Sunday, April 29, 2012

Recalling a 1976 interview

Extracted from a post by Mitchell Cohen who had co-edited Dissent Magazine and is a professor of political science

...On a chilly December day in 1976 I interviewed Menachem Begin, then leader of Israel's parliamentary opposition. His politics had been rejected time and again by Israeli voters; indeed, he had a perfect record since the birth of the Jewish state: eight defeats in eight national elections. Soon, however, everything would change and the ramifications would be profound: Begin would become the country's first right-wing prime minister.

It was evident from the beginning of our exchange that my sympathies were not his. I cited a claim by Begin's long-time (by then deceased) political foe, David Ben-Gurion. Ben-Gurion's party (or an offspring) led the country in its founding decades, shaping it in its own ideological image. Mapai (later "Labor") was a social democratic party whose platform embraced Zionism, democracy and egalitarianism; its roots were in trade unions and kibbutzim. Its accomplishments won Israel friends around the world, particularly within the democratic left (there really was such a time).

The Ben-Gurion quote I presented to Begin dated to the 1930s, when Mapai fought fiercely with his mentor, Vladimir Jabotinsky, father of the Zionist right-wing. Jabotinsky was an apostle of "pure" nationalism; Zionism, he insisted, should not be distorted by mixing it with universalistic ideas like social democracy. Often swept up by his own rhetoric -- he frequently took it for reality -- his maximalism brooked no compromises, least of all when it came to the prospective borders of a Jewish state. There, the Bible was the mandate. Ben-Gurion, by contrast, declared that Zionism, like any national movement, could be good or bad, depending on the kind of society it created -- socialist, liberal, religious, authoritarian or even fascist. Ben-Gurion, who was no less attached to Jewish history than Jabotinsky, wanted to establish a democratic Jewish state; that led him to accept partition of what Jews call the land of Israel and what Arabs call Palestine. One reason why Ben-Gurion became Israel's first prime minister was that he knew when to bend and when not to bend so that the greater project would not break. He didn't equate politically intelligent compromise with betrayal.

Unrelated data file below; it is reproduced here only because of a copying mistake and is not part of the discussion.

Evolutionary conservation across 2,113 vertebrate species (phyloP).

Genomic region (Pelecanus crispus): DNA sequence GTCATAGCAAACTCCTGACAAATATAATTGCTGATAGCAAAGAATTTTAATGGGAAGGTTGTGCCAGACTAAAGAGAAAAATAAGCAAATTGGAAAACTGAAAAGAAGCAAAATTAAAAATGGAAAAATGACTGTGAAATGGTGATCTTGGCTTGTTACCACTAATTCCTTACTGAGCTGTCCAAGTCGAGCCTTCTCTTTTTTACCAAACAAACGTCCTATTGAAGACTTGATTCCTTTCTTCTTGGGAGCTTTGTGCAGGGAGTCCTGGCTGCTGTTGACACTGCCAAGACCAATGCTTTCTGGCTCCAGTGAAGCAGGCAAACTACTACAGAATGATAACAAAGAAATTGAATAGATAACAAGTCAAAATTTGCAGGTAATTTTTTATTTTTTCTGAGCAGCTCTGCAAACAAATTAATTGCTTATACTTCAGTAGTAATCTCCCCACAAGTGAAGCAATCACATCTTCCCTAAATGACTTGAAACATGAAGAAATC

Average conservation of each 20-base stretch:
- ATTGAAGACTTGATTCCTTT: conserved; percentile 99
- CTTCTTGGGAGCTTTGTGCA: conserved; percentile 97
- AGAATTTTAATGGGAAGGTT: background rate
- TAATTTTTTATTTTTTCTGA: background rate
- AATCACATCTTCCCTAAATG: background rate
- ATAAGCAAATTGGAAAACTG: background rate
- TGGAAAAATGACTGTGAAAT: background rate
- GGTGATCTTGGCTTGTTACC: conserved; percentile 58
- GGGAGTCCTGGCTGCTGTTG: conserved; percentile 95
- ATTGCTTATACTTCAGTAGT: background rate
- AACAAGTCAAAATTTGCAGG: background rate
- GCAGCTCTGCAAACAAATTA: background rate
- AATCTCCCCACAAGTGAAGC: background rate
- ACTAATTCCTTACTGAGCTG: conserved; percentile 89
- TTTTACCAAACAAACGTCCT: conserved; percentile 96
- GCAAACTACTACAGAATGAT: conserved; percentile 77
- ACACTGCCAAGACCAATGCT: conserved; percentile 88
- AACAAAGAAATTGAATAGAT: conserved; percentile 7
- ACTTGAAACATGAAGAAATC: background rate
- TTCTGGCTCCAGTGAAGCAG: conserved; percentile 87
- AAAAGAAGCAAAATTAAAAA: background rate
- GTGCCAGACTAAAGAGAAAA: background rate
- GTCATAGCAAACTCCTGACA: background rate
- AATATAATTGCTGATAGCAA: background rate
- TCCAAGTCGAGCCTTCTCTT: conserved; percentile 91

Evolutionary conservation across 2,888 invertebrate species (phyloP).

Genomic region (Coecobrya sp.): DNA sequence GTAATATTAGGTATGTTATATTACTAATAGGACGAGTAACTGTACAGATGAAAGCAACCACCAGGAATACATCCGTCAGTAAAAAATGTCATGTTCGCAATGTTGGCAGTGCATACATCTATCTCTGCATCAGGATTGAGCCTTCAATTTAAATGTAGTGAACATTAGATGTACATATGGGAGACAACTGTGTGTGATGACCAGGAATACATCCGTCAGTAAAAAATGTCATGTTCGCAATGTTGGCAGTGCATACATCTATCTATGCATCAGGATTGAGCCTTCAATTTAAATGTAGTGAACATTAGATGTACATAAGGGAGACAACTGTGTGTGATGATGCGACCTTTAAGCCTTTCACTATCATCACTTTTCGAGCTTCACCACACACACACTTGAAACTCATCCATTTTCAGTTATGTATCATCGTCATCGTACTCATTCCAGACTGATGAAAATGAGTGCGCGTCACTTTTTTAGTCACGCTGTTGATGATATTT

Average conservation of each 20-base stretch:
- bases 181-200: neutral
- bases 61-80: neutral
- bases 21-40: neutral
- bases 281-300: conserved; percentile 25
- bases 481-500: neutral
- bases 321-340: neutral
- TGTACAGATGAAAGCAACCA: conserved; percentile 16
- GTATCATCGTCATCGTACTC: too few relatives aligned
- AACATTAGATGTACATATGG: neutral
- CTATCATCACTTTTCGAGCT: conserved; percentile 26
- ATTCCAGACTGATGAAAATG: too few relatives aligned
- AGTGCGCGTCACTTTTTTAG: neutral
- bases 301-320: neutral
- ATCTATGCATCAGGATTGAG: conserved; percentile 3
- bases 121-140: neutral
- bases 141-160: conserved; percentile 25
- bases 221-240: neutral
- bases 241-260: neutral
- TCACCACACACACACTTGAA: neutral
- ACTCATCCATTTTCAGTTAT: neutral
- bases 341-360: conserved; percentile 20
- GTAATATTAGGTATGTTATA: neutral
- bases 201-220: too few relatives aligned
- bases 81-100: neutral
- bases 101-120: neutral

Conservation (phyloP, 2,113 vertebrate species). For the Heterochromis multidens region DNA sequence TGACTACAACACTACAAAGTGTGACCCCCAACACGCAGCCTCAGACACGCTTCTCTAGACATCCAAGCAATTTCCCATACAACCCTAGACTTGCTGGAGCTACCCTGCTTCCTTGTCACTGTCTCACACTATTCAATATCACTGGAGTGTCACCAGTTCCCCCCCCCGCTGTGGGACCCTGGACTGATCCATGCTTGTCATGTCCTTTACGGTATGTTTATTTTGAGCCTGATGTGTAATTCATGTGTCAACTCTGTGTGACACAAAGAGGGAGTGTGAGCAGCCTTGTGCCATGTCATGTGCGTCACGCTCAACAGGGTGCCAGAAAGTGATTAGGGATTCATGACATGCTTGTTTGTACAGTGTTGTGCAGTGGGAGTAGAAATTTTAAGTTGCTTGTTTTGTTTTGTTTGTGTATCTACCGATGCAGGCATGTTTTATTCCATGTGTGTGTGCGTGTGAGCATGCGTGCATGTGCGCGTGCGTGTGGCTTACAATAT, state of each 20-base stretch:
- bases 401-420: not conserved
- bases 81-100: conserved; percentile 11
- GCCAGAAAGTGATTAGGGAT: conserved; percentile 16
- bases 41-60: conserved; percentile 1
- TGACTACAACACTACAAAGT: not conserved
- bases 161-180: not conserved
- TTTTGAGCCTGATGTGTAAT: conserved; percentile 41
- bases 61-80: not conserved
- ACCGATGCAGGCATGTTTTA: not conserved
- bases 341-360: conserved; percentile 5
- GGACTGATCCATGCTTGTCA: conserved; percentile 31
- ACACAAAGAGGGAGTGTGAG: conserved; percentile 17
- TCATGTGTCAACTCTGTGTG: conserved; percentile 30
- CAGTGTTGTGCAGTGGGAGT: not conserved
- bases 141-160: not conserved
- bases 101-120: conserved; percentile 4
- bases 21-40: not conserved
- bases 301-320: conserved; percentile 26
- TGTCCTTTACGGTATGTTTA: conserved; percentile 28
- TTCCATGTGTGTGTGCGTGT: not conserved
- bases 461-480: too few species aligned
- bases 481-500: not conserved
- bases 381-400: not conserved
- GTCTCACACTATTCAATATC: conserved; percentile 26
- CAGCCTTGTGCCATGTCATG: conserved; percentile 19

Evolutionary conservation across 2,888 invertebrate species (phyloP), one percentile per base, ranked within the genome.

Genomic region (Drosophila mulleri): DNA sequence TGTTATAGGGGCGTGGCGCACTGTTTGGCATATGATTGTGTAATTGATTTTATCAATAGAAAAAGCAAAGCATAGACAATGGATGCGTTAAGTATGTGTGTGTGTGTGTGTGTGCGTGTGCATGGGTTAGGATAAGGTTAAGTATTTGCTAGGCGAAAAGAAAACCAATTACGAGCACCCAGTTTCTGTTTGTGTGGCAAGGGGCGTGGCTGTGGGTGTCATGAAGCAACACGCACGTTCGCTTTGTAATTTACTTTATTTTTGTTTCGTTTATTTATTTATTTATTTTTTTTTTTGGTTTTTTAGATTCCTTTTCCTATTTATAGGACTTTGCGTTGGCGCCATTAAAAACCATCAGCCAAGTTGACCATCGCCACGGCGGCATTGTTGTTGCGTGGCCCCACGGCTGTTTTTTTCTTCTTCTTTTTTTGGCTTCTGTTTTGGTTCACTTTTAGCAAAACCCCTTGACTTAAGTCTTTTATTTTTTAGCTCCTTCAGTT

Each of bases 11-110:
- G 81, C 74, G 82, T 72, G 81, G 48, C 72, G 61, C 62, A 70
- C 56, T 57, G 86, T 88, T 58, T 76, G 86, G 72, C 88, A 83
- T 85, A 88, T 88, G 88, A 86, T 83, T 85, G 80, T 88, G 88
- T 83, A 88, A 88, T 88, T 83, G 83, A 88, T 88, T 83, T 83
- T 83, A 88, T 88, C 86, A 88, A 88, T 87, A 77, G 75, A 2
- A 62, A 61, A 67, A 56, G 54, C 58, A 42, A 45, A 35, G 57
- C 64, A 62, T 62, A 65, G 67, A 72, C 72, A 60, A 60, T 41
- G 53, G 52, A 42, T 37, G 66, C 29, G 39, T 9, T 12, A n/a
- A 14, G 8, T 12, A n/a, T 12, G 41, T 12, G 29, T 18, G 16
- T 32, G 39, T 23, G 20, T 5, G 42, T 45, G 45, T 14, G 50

Begin was gracious if firm in response to me: "Zionism is justified per se," he said. And he was implacable when it came to territorial concessions. There was no difference for him between religio-nationalist claims on territory and Israeli security; they always amounted to the same thing. He could hardly have known that he would eventually relinquish the Sinai and sign a peace treaty with Egypt, an historic move that ended decades of war and saved countless Israeli and Egyptian lives, a move endorsed by Israel's parliament only because the Labor party, then the parliamentary opposition to Begin, voted for it. The prime minister was unable to muster enough support in his own ruling Likud party for a majority. Its foes were his good pupils.

It is because Ben-Gurion was right -- and not Begin or his political descendant, Benjamin Netanyahu -- that I identify with Zionism. Or more specifically, with Labor Zionism, weak as it is these days (like, alas!, the idea of social democracy)...I reject the idea that all particular problems, including toxic ones, dissolve in universal history and thus only cosmopolitan prescriptions to them are of value. Hard though it may be, I think it is better to struggle constantly between particularism and universalism -- to struggle between the demands of actual, complex situations and circumstances and the horizons or principles that let us project better ones -- than to embrace imaginary, if comforting, designs that propose to solve all problems in the sweep of one idea.

Part of the left (not all of it) repeats what Begin said to me but from an opposed viewpoint. Anti-Zionism, it believes, is justified per se. "Per se" is, however, political and intellectual fudge. Its real meaning is that the existence of a Jewish state is illegitimate. This assertion is usually girded by slippery, often manipulative accounts of history combined with fancy but finally deceptive -- or self-deceptive -- theorizing (the latter often takes on "post-colonial" or "post-modern"). This part of the left seems to make hostility to a Jewish state central to its identity in an odd inversion of the Zionist belief that Israel ought to be central to Jews. And so I identify as a Zionist of the left in order to say "no" to this left-that-doesn't-learn, particularly from the experiences of the 20th century. Left-wing and right-wing clichés reinforce each other...
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